Project Basecamp started life as a regular Titan, but it didn’t stay stock for very long. Nissan created a self-contained, self-sustaining machine by adding over 60 aftermarket parts and accessories to the truck. The highlights include a portable fridge/freezer unit, a tent mounted on a purpose-built roof rack, an awning, 7-inch lights, a storage drawer in the bed, and car-to-car communication technology.
The truck’s battery wouldn’t last for very long if you used it to power all of the onboard accessories, plus every gadget in your backpack. To make you sure never need to ask a fellow adventurer for a jump, Project Basecamp is equipped with a Goal Zero solar panel that tops up a compact Yeti power station.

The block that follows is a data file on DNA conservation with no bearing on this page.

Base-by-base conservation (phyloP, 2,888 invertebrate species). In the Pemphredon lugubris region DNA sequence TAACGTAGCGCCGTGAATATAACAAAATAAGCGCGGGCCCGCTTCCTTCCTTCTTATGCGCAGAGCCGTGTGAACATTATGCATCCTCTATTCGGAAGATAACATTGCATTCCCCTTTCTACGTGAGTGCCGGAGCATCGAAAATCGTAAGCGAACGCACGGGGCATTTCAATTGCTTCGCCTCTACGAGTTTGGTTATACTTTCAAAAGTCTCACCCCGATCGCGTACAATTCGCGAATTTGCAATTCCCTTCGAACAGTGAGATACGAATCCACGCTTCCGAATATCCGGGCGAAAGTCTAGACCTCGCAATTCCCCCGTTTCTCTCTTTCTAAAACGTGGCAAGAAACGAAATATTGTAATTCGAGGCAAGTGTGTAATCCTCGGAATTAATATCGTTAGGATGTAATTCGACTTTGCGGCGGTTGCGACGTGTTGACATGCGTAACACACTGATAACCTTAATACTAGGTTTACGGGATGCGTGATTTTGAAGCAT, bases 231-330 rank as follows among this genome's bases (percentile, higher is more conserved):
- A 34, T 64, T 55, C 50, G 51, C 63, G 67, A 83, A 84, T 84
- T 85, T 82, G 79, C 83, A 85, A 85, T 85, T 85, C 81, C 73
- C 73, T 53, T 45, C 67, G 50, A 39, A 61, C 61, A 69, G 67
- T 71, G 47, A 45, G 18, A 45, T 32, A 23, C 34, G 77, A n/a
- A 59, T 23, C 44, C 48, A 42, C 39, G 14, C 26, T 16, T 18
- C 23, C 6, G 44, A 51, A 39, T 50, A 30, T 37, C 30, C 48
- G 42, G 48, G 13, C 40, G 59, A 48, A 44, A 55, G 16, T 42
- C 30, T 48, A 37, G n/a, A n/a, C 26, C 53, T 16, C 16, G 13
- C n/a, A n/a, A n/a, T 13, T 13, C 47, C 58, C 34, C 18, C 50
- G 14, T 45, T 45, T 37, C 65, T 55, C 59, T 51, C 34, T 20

Building a rig you can live in is useless if you can’t leave the city. To that end, the Titan benefits from a three-inch suspension lift, all-terrain tires wrapped around beadlock wheels, and fender flares all around. Skid plates and heavy-duty bumpers on both ends help minimize damage from boulders, trees, or anything else mother nature hurls at the Titan.
The builders haven’t touched anything in the engine bay. Project Basecamp retains the Titan’s stock, 5.0-liter turbodiesel V8 engine. It moves all of that gear with ease by pumping out 310 horsepower at 3,200 rpm and a stout 555 pound-feet of torque at a low 1,600 rpm. The oil-burner shifts through a six-speed automatic transmission.
Nissan stresses Project Basecamp is merely a concept built to turn heads during the Overland Expo, and it won’t join the Titan lineup as a factory-built model. However, a majority of the add-ons you see are readily available from various aftermarket manufacturers, so building a truck just like Project Basecamp is possible if you have deep enough pockets.